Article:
c.1940 Regal Electric Tenor Guitar

I decided to update this entire blog post since I've made some alterations since I last posted this to make this a much more functional instrument. For starters, though, this is a mid-30s or early-40s Regal electric tenor guitar and sports the Regal-specific cast pickup housing that one sees on many Regal-branded lap steels and early electric products from the same time. The guitar itself uses the outline of Regal's "squashed 000" shape which seems to have been in reaction to Kalamazoo KG-11 looks and styling.

My work on this guy included a neck reset, brace and seam repairs, a fret level/dress, new tuners, and in the end installation of a replacement pickup (the original was just too low-output to be useful in any sort of modern context and this seems to be common to the original pickup type). It's now got a new Bill Lawrence blade-style humbucking Strat pickup installed in place of the original blade pup. The wiring harness is also entirely new though I re-used the original bakelite knobs. I kept the same reverse-functioning tone control layout, though, for fun. I would've preferred to install two of these in place of both "blades" of the original housing but there's a rather large "bump" that disallows that for the rear blade (which is just a "dummy" now).

The bottom line? It plays great and has a practical sound with a distinctly vintage, almost "archtop electric" vibe going on. It's fun!

The top is thick plywood but the rest of the instrument is solid woods including a maple neck and birch back/sides.

Original bone nut, tuner ferrules, and cool Regal "shield" headstock shape.

Pearl dots in a dyed-maple board. The neck has a big old 1 3/8" width at the nut and a fairly deep back. This is pretty big for a tenor guitar and it actually feels pretty great because there's a lot more room to move around than usual.

This tenor also has an odd 24 1/4" scale length which makes it not very useful for "standard" CGDA tuning but very very useful for guitar-style DGBE ("Chicago") tuning and also mandolin-centric "octave mandolin/Celtic" GDAE tuning. The strings currently on this do a nice light-tension GDAE.

Here you can see that Lawrence blade pickup mounted in the "upper" slot. I ground down the ends and covered them off so that the blade didn't come in contact with the metal pickup housing. This improves clarity and output though with all of that metal around it the tone is definitely altered compared to if this pickup were simply in the middle or bridge position on, say, a Stratocaster or Tele.

The bridge is adjustable and while it's not intonated 100% as-is I can certainly intonate it per a customer's request for a specific tuning or stringing.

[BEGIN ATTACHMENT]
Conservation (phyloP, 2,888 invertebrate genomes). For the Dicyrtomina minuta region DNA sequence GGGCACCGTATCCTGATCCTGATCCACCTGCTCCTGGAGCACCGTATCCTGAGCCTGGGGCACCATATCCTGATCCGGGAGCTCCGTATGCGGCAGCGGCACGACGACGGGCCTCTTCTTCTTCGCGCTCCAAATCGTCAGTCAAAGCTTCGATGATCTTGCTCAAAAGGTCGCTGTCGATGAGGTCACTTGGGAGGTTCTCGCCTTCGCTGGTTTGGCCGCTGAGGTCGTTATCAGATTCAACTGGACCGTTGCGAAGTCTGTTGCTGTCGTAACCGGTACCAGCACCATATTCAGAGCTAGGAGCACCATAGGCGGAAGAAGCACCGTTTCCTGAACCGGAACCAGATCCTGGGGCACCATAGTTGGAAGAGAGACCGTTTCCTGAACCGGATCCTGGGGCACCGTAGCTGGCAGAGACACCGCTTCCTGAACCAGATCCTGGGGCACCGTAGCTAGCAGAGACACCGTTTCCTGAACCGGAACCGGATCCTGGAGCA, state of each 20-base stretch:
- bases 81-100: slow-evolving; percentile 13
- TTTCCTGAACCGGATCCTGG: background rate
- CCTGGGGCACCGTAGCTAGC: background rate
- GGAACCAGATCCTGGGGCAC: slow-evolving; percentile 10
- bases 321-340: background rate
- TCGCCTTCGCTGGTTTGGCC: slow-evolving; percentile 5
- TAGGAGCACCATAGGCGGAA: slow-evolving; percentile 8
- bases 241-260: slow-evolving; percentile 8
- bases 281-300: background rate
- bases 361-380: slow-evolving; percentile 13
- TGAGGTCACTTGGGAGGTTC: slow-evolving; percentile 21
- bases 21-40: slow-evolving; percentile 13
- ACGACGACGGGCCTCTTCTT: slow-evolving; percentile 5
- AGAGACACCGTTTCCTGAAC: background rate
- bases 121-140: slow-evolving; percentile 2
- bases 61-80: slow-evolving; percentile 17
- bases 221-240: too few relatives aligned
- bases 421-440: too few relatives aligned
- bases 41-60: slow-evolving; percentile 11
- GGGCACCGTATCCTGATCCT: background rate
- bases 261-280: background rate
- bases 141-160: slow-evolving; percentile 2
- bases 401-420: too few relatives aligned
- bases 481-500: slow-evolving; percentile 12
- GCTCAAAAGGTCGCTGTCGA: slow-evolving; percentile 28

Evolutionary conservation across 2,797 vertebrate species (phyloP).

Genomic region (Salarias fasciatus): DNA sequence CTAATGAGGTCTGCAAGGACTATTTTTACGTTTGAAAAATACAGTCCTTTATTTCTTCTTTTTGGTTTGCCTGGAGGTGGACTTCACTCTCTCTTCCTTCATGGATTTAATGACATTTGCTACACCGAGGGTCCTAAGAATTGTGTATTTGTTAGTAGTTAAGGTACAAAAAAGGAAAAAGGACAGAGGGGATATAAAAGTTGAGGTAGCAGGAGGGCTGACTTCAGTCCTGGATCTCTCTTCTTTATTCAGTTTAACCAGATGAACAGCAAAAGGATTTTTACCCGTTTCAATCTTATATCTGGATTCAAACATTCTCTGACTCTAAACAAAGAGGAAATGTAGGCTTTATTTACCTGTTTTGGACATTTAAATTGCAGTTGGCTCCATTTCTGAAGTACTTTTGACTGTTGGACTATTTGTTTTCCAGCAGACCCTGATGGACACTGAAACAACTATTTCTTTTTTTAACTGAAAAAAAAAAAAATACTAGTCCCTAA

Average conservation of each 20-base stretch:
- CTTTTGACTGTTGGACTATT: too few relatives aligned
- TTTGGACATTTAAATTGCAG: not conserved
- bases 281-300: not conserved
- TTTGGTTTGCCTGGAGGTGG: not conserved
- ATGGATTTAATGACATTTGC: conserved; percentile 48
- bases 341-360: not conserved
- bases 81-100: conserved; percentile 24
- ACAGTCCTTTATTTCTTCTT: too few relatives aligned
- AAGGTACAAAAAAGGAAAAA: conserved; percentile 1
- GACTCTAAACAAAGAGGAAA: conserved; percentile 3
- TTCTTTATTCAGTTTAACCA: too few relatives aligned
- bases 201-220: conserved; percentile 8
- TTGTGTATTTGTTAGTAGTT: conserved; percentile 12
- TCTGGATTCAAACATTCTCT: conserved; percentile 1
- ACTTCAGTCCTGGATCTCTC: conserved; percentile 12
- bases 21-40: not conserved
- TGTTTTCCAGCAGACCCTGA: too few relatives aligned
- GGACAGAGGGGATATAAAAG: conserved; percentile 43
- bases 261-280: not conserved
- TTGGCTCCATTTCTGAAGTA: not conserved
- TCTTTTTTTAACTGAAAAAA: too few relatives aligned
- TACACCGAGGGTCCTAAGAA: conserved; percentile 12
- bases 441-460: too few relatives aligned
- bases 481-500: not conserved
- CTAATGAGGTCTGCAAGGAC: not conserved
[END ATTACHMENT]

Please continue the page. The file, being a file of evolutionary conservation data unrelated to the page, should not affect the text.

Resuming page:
See that bolt head clear as day in the middle of the back...?

So, here's something intriguing: this guitar originally came equipped with 4 "soundpost" blocks that ran under the pickup housing from the top to the back presumably to mostly eliminate feedback from a top that moved too freely. Their structural role was questionabl because the whole thing is overbuilt with plenty of ladder braces on the top and back and a very thick ply top that probably doesn't need any bracing at all to withstand string tension. For the last "who-knows-how-long?" they were also all loose on the inside, anyhow.

At any rate, I ran into a problem after a couple days where, under tension now with strings, the geometry of the instrument changed and it became apparent that the "soundpost" blocks were sort of shoving the top up just very very slightly to the point where it was somewhat easy to "buzz out" the strings when playing past the 17th fret... they were simply buzzing on the pickup housing itself when struck hard with a pick.

So... I removed the sound posts... strung it up... somewhat better... but I wanted the ability to correct this... so... a dumb-as-nails approach meant I installed a couple bolts -- one going through the (now-modified-anyhow) pickup housing and one going through and supported by a big "patch/strapping" brace on the back and joined with a coupler nut in the middle. By applying a small amount of tension I was able to "pull" the top back into the place where I wanted it to be and the couplers act as the "feedback eliminator" that the soundposts were supposed to be anyway.

It's not ideal but not much is ideal on some of these old rushed-to-production early electric products. They were still ironing out kinks in pure hollowbody electric design and sometimes you just have to sit down and make lemonade!

Repro Kluson-style tuners replaced original Klusons that were deteriorating. The originals are tucked safely in the case.

The tailpiece needed moving over just a bit to keep it on centerline with the neck. It was a bit off when first had it in, too.

The original chip case is in decent shape but could use some stitching/duct tape along one top edge. Cool plush interior though, huh?

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